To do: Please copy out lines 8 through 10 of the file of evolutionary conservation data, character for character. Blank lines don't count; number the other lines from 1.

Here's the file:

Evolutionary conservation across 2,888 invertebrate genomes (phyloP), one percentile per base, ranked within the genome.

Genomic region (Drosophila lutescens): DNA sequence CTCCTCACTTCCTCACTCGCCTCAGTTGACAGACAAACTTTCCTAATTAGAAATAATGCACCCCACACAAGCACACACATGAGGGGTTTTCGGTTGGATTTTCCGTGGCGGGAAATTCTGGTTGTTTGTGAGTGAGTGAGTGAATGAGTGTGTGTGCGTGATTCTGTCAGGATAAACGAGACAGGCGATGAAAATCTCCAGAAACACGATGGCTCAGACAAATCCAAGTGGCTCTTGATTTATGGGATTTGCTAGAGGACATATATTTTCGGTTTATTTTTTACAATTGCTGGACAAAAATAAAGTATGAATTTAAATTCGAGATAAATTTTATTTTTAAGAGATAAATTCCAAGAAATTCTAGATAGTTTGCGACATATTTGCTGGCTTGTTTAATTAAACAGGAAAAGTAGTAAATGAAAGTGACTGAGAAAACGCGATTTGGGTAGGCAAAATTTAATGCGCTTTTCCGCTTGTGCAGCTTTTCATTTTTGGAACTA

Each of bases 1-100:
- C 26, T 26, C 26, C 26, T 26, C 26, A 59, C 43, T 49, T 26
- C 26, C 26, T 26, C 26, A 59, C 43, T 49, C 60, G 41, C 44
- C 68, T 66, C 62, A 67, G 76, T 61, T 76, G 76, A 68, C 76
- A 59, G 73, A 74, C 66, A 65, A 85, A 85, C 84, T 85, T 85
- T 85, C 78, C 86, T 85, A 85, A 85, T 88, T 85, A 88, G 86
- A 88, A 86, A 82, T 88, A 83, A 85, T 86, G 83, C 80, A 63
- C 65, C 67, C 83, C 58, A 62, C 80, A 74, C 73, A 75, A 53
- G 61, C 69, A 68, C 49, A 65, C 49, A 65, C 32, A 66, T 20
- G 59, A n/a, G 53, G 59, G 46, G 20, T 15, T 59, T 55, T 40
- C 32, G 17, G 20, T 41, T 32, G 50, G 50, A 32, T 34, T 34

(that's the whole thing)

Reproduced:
- T 85, C 78, C 86, T 85, A 85, A 85, T 88, T 85, A 88, G 86
- A 88, A 86, A 82, T 88, A 83, A 85, T 86, G 83, C 80, A 63
- C 65, C 67, C 83, C 58, A 62, C 80, A 74, C 73, A 75, A 53